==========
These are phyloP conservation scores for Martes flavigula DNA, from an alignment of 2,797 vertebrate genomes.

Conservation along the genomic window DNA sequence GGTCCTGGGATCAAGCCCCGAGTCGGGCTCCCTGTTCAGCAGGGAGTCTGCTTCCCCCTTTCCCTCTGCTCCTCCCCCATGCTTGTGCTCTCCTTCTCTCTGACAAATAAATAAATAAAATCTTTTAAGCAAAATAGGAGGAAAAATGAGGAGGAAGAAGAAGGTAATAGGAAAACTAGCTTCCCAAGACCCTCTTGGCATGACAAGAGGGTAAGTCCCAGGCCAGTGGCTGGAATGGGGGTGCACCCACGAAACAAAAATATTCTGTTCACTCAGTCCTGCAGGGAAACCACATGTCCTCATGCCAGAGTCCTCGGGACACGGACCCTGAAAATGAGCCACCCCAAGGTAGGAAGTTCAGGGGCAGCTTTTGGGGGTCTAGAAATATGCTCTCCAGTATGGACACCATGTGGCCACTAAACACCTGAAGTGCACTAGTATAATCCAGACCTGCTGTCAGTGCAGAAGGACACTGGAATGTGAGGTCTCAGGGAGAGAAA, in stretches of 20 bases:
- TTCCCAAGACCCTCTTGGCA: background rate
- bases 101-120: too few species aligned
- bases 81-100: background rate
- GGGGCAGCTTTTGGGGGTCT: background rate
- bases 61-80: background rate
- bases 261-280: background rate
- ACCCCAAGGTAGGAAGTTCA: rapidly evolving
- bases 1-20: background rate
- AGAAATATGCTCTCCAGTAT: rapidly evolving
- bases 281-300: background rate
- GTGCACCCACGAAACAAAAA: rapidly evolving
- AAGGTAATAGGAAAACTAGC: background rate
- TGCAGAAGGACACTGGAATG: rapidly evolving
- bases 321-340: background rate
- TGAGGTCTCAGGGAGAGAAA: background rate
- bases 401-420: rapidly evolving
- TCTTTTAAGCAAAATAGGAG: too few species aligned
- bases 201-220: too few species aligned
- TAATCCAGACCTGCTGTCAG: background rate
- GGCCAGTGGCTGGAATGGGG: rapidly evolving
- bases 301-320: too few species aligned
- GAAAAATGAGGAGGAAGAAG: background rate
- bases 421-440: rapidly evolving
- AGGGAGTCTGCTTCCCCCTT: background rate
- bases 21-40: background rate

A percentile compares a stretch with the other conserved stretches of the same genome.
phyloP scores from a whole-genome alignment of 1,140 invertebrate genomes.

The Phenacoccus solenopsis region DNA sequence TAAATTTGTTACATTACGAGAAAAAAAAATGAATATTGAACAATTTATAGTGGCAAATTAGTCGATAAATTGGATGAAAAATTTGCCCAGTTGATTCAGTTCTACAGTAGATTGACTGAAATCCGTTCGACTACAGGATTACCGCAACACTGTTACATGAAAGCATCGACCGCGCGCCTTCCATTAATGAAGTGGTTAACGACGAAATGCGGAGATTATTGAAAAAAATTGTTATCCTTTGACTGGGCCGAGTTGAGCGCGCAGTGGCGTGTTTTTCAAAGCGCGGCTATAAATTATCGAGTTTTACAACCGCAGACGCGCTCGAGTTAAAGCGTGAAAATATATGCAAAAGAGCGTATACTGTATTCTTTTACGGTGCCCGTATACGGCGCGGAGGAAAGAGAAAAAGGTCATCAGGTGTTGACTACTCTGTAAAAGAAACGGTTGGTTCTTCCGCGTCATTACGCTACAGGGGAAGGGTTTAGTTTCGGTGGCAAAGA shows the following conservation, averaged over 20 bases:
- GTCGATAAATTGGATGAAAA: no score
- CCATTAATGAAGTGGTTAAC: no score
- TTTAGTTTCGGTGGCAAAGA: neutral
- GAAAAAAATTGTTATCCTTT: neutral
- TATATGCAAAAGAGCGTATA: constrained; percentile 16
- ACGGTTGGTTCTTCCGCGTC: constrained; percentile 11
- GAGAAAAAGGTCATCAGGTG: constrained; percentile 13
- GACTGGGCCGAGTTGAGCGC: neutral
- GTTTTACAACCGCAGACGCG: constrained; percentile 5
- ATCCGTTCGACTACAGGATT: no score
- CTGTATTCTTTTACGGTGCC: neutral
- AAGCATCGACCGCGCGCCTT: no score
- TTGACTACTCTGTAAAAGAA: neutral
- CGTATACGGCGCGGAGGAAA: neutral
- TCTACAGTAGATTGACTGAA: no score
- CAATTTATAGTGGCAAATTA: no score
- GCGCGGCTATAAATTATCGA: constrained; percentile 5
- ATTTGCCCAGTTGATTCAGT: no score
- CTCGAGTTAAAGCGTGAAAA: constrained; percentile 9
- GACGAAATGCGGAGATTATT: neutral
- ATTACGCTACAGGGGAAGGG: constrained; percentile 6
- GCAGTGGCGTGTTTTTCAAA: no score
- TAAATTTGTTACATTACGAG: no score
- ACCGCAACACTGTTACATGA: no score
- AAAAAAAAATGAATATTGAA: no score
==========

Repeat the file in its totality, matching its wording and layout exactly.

These are phyloP conservation scores for Martes flavigula DNA, from an alignment of 2,797 vertebrate genomes.

Conservation along the genomic window DNA sequence GGTCCTGGGATCAAGCCCCGAGTCGGGCTCCCTGTTCAGCAGGGAGTCTGCTTCCCCCTTTCCCTCTGCTCCTCCCCCATGCTTGTGCTCTCCTTCTCTCTGACAAATAAATAAATAAAATCTTTTAAGCAAAATAGGAGGAAAAATGAGGAGGAAGAAGAAGGTAATAGGAAAACTAGCTTCCCAAGACCCTCTTGGCATGACAAGAGGGTAAGTCCCAGGCCAGTGGCTGGAATGGGGGTGCACCCACGAAACAAAAATATTCTGTTCACTCAGTCCTGCAGGGAAACCACATGTCCTCATGCCAGAGTCCTCGGGACACGGACCCTGAAAATGAGCCACCCCAAGGTAGGAAGTTCAGGGGCAGCTTTTGGGGGTCTAGAAATATGCTCTCCAGTATGGACACCATGTGGCCACTAAACACCTGAAGTGCACTAGTATAATCCAGACCTGCTGTCAGTGCAGAAGGACACTGGAATGTGAGGTCTCAGGGAGAGAAA, in stretches of 20 bases:
- TTCCCAAGACCCTCTTGGCA: background rate
- bases 101-120: too few species aligned
- bases 81-100: background rate
- GGGGCAGCTTTTGGGGGTCT: background rate
- bases 61-80: background rate
- bases 261-280: background rate
- ACCCCAAGGTAGGAAGTTCA: rapidly evolving
- bases 1-20: background rate
- AGAAATATGCTCTCCAGTAT: rapidly evolving
- bases 281-300: background rate
- GTGCACCCACGAAACAAAAA: rapidly evolving
- AAGGTAATAGGAAAACTAGC: background rate
- TGCAGAAGGACACTGGAATG: rapidly evolving
- bases 321-340: background rate
- TGAGGTCTCAGGGAGAGAAA: background rate
- bases 401-420: rapidly evolving
- TCTTTTAAGCAAAATAGGAG: too few species aligned
- bases 201-220: too few species aligned
- TAATCCAGACCTGCTGTCAG: background rate
- GGCCAGTGGCTGGAATGGGG: rapidly evolving
- bases 301-320: too few species aligned
- GAAAAATGAGGAGGAAGAAG: background rate
- bases 421-440: rapidly evolving
- AGGGAGTCTGCTTCCCCCTT: background rate
- bases 21-40: background rate

A percentile compares a stretch with the other conserved stretches of the same genome.
phyloP scores from a whole-genome alignment of 1,140 invertebrate genomes.

The Phenacoccus solenopsis region DNA sequence TAAATTTGTTACATTACGAGAAAAAAAAATGAATATTGAACAATTTATAGTGGCAAATTAGTCGATAAATTGGATGAAAAATTTGCCCAGTTGATTCAGTTCTACAGTAGATTGACTGAAATCCGTTCGACTACAGGATTACCGCAACACTGTTACATGAAAGCATCGACCGCGCGCCTTCCATTAATGAAGTGGTTAACGACGAAATGCGGAGATTATTGAAAAAAATTGTTATCCTTTGACTGGGCCGAGTTGAGCGCGCAGTGGCGTGTTTTTCAAAGCGCGGCTATAAATTATCGAGTTTTACAACCGCAGACGCGCTCGAGTTAAAGCGTGAAAATATATGCAAAAGAGCGTATACTGTATTCTTTTACGGTGCCCGTATACGGCGCGGAGGAAAGAGAAAAAGGTCATCAGGTGTTGACTACTCTGTAAAAGAAACGGTTGGTTCTTCCGCGTCATTACGCTACAGGGGAAGGGTTTAGTTTCGGTGGCAAAGA shows the following conservation, averaged over 20 bases:
- GTCGATAAATTGGATGAAAA: no score
- CCATTAATGAAGTGGTTAAC: no score
- TTTAGTTTCGGTGGCAAAGA: neutral
- GAAAAAAATTGTTATCCTTT: neutral
- TATATGCAAAAGAGCGTATA: constrained; percentile 16
- ACGGTTGGTTCTTCCGCGTC: constrained; percentile 11
- GAGAAAAAGGTCATCAGGTG: constrained; percentile 13
- GACTGGGCCGAGTTGAGCGC: neutral
- GTTTTACAACCGCAGACGCG: constrained; percentile 5
- ATCCGTTCGACTACAGGATT: no score
- CTGTATTCTTTTACGGTGCC: neutral
- AAGCATCGACCGCGCGCCTT: no score
- TTGACTACTCTGTAAAAGAA: neutral
- CGTATACGGCGCGGAGGAAA: neutral
- TCTACAGTAGATTGACTGAA: no score
- CAATTTATAGTGGCAAATTA: no score
- GCGCGGCTATAAATTATCGA: constrained; percentile 5
- ATTTGCCCAGTTGATTCAGT: no score
- CTCGAGTTAAAGCGTGAAAA: constrained; percentile 9
- GACGAAATGCGGAGATTATT: neutral
- ATTACGCTACAGGGGAAGGG: constrained; percentile 6
- GCAGTGGCGTGTTTTTCAAA: no score
- TAAATTTGTTACATTACGAG: no score
- ACCGCAACACTGTTACATGA: no score
- AAAAAAAAATGAATATTGAA: no score